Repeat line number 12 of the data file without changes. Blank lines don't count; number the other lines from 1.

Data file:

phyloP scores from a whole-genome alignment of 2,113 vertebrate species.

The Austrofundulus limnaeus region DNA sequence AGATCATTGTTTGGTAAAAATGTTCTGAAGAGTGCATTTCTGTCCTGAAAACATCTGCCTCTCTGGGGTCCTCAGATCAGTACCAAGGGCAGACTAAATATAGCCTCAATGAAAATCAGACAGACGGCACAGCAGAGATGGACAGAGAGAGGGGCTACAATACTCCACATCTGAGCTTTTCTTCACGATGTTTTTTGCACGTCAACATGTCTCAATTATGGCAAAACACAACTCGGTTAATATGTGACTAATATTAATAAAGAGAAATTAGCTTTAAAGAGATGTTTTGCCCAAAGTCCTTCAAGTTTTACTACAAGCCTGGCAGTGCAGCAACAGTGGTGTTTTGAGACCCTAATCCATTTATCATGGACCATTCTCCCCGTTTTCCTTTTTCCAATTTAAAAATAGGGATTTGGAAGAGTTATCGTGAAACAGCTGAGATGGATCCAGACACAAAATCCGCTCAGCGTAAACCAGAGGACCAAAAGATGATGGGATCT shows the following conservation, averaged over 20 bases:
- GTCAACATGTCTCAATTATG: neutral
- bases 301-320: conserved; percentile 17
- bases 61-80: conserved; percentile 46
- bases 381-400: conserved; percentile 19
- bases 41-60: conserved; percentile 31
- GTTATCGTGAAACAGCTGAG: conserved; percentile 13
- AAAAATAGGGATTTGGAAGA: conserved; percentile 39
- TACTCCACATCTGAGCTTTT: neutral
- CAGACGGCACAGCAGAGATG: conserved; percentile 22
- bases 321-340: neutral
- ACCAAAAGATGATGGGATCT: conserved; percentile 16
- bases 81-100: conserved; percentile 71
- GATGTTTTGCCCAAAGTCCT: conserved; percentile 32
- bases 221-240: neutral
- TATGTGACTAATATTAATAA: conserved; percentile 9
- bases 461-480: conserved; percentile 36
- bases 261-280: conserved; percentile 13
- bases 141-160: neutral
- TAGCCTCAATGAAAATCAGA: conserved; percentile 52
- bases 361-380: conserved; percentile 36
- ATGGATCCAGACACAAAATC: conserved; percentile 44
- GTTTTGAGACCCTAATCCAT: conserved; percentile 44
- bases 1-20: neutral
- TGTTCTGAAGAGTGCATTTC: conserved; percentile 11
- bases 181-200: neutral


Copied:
- bases 321-340: neutral